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Part 1: Arrival In Montréal

With production of season three of Big Wolf On Campus quickly winding down, it dawned upon me that if I didn't make use of a long-standing invitation to visit the set, the opportunity would pass me by completely. I spent Tuesday, December 4th, visiting the Big Wolf studios, which happened to be the next-to-last day of taping. This ridiculously comprehensive summary covers pretty much everything I can remember in far, far too much detail.

The final traditional episode, What's The Story, Mourning Corey, was well underway, guest-starring Corey Feldman as himself on the hunt for his similarly named brother-in-arms, Corey Haim. Big Wolf co-creator and executive producer Peter Knight picked me up from my hotel around noon and, after a brief conversation, asked if I'd be interested in hearing a song of Danny's. The tune, which is apparently not titled "Sleeping With The Enemy" as the chorus would seem to indicate (I think Danny called it "Pillowbox" or something along those lines) is one of precious few songs that strike me as being both really great and something I could still imagine hearing on the radio. (Sorry if I sound pretentious, but I'm a former college radio DJ, and distaste for nearly everything has been brow-beaten into me.) Danny's music doesn't come across as an actor indulging himself, like Keanu Reeves with Dogstar or even Corey Feldman and his rather unimaginatively-titled group The Corey Feldman Band. Danny's immensely talented, and I'm looking forward to hearing more. Anyway, even before we had a chance to park, we ran into Domenic Di Rosa (no, not literally). Tim wasn't slated to appear in What's The Story..., but Dom seems to just get a kick out of hanging around on the set.

Peter took me around the Big Wolf offices and introduced me to much of the staff. The Merton statue from She Will, She Will Rock You and Stone Free is on prominent display in his office, holding a bouquet in one hand and alternately used as a coat rack of sorts. Peter proudly pulled out a vinyl copy of KISS' oft-maligned 1981 prog-rock concept album Music From 'The Elder', revealing that the cover inspired one of the final shots of Everybody Fang Chung Tonight, when Cassandra pays the Syndicate a late night visit. There's a fair amount of KISS fandom, genuine or not, throughout the offices. The 'KISS Big Wolf Goodbye' passes to the wrap party were clearly inspired by the band, and Danny has a monstrous poster (my faulty memory seems to point to Dynasty, but I'm probably misremembering) in his dressing room. The Elder revelation led to a brief swapping of trivia, and I offered the most obscure in-joke that came to mind. In Muffy The Werewolf Slayer, there's a shot of Merton in the Pleasantville High cafeteria, reading Fangoria. That issue had the New Brunswick-lensed Hemoglobin on the cover, a film that would later be released as Bleeders and was directed by Peter Svatek, who happened to helm Muffy. Svatek didn't get the reference, even when Danny spelled it out for him later.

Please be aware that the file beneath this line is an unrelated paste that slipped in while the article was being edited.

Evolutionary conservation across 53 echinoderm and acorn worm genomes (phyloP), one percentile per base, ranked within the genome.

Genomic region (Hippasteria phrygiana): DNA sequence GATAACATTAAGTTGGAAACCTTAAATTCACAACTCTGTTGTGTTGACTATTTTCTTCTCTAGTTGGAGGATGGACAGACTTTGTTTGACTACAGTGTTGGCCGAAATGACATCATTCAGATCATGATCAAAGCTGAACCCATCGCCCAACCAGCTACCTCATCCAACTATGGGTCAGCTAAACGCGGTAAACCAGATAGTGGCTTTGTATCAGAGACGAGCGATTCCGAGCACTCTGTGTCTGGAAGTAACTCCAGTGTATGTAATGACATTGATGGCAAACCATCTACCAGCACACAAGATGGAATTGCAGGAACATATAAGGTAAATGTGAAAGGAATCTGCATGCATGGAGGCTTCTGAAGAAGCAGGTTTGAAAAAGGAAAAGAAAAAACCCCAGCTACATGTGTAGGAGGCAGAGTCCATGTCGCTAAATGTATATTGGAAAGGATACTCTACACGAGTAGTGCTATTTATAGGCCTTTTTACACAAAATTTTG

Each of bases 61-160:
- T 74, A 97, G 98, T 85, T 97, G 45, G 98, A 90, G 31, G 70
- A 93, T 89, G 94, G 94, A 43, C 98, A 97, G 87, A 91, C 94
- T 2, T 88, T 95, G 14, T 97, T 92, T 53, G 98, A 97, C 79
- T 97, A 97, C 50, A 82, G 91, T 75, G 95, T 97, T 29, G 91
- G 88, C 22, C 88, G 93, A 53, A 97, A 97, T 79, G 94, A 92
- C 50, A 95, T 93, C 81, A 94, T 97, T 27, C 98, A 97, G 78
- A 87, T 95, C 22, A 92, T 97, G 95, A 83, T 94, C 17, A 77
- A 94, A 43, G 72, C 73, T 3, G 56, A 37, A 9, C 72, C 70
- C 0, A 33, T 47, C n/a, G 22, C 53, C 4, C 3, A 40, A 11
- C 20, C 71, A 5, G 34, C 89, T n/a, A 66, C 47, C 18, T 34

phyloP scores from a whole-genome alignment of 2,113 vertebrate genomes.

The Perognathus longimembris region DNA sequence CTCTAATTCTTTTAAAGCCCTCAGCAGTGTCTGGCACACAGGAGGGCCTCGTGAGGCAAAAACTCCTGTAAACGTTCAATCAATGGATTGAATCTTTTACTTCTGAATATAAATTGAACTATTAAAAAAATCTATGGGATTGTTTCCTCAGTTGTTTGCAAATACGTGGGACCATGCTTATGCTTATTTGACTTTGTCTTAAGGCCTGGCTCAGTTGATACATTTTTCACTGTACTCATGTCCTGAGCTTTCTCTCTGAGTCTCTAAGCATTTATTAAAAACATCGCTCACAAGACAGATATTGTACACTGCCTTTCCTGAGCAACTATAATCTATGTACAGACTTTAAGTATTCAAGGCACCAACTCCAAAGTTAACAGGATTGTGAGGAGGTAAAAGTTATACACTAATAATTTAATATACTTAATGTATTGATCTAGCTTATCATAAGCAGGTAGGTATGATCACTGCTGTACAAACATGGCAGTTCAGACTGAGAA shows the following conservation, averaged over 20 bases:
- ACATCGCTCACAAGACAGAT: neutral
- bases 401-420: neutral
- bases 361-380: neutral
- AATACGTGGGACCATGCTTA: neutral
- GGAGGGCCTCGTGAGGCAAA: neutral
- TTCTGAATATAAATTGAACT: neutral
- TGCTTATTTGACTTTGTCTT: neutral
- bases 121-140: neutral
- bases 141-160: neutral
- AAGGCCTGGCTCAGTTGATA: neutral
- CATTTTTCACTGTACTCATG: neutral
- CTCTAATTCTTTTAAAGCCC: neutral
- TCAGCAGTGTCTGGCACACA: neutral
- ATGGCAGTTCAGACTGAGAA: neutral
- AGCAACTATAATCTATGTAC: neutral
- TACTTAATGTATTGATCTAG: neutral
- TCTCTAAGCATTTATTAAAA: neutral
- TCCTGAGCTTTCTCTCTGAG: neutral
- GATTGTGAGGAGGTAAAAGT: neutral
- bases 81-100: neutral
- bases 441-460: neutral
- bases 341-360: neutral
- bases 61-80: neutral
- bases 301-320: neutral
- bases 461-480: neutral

Next, we hit one of the editing suites, where I noticed that the footage on-screen was letterboxed to 16x9. Being the film geek that I am, I asked if the series was shot on Super 16, which has become one of the formats of choice for many television shows future-proofing for HDTV and PAL Plus. I was floored to learn that this season is shot on HD video, skipping any celluloid intermediary steps entirely. Unlike most other HD series nowadays which bear that unmistakable high-constrast video appearance (Tales From The Neverending Story, to name one), Big Wolf still looks very film-like. The transition to video, apparently due in large part to Director of Photography John Dyer, was seamless, or at least seemed that way to me. Peter noted that he'd be interested in ABC Family letterboxing the series at some point. For the curious, the first two seasons where shot on Super 16, and John Dyer joined the series in its second season.

Among the other folks upstairs that I was introduced to was Bram Eisenthal, the publicist who sent me several autographed items that were doled out as part of a contest shortly after the launch of season three. That morning, Bram was passing around a newspaper article boasting Big Wolf's Feldman/Haim connection, a story that would likely be picked up by hundreds of papers throughout Canada. I also met Christian Gagné, the line producer for the series. Much of the success of season three can be attributed to Christian, who marshalled the limited resources available and eked out greater bang-for-the-buck than anyone thought feasible. Christian also provided a primer to Québécois profanity and discussed its religious-based origins at length.

Peter and I then hit the writing room, which I'm sure was given a significantly snazzier name that I've since forgotten. This is where the various Big Wolf scribes bounce ideas off each other and break episodes down act by act on a large white board. I don't recall what was on the board at the time, but Peter didn't feel it was representative of the process and cleared all the text off before I could snap any shots with my camera. A couple of covers from Filles d'Aujourd'hui, one with Danny and the other featuring Brandon, were taped on the door.

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